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West Virginia natives bring the arts to the Mountain State after COVID-19 pandemic


CLARKSBURG W.Va. (WV News) — After Gov. Jim Justice lifted a COVID-19 ban on live vocal performances, area musicians are back to doing what they love. 

Kelsey Jeffries, a 2013 graduate of Liberty High School and a 2017 West Virginia Wesleyan graduate, has been a part of the arts scene most of her life. She first picked up a guitar in middle school and has never put it down since. Jeffries participated in choir, band, plays and solo acts throughout her career, and she continues to perform to this day. 

“I just really got into wanting to do this all of the time, and I absolutely love to do it,” Jeffries said. 

In high school, she performed in multiple plays and marching band. In college, she joined a band as a vocalist.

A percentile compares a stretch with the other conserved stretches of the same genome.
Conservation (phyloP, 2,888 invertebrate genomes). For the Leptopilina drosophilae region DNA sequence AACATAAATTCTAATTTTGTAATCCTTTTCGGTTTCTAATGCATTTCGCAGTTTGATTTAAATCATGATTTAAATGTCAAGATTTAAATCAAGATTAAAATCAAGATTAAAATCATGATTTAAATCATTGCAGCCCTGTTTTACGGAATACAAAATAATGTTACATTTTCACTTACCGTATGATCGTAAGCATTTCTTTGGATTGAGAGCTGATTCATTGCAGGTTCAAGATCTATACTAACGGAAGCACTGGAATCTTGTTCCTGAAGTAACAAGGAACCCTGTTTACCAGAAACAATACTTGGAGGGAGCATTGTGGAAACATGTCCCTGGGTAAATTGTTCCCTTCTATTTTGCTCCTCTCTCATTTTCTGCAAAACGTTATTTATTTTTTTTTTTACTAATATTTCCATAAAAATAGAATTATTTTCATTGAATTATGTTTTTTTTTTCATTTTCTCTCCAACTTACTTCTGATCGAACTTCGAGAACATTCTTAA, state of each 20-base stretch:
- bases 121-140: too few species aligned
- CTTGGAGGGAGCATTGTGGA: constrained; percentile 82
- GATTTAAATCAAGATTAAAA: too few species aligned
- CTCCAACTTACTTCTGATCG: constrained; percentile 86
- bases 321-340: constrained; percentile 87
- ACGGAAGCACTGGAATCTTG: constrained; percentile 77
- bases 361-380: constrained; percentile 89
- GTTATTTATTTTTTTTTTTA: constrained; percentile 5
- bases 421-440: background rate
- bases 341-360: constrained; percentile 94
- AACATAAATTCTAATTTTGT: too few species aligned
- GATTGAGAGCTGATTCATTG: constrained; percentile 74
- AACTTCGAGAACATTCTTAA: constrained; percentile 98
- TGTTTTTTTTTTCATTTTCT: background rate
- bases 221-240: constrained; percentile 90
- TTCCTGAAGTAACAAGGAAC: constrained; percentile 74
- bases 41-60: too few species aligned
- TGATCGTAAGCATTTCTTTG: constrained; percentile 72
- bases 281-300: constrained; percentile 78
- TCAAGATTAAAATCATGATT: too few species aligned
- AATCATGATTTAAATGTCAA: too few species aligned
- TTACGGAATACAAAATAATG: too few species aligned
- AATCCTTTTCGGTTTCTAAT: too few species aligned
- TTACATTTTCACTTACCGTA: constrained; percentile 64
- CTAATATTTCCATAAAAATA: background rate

“At that point, music was really starting to get serious for me,” Jeffries said. 

After college, Jeffries decided she would try to be a solo act. She said going from a five-piece band to just herself was a difficult adjustment, but her love for music kept her going. 

“Before COVID-19 hit, I was playing a good bit and there were places I was playing at fairly often, but then I couldn’t play anywhere,” Jeffries said. 

The pandemic has been tough on musical artists, she said. 

Jaime Kittle, singer for the Sodapopgypsies Band, said that support is everything for a singer or a band, especially in the time like the COVID-19 pandemic. 

“I hope that people come out and support their local musicians,” she said. “I hope that local musicians support others.” 

Read the rest from WV News.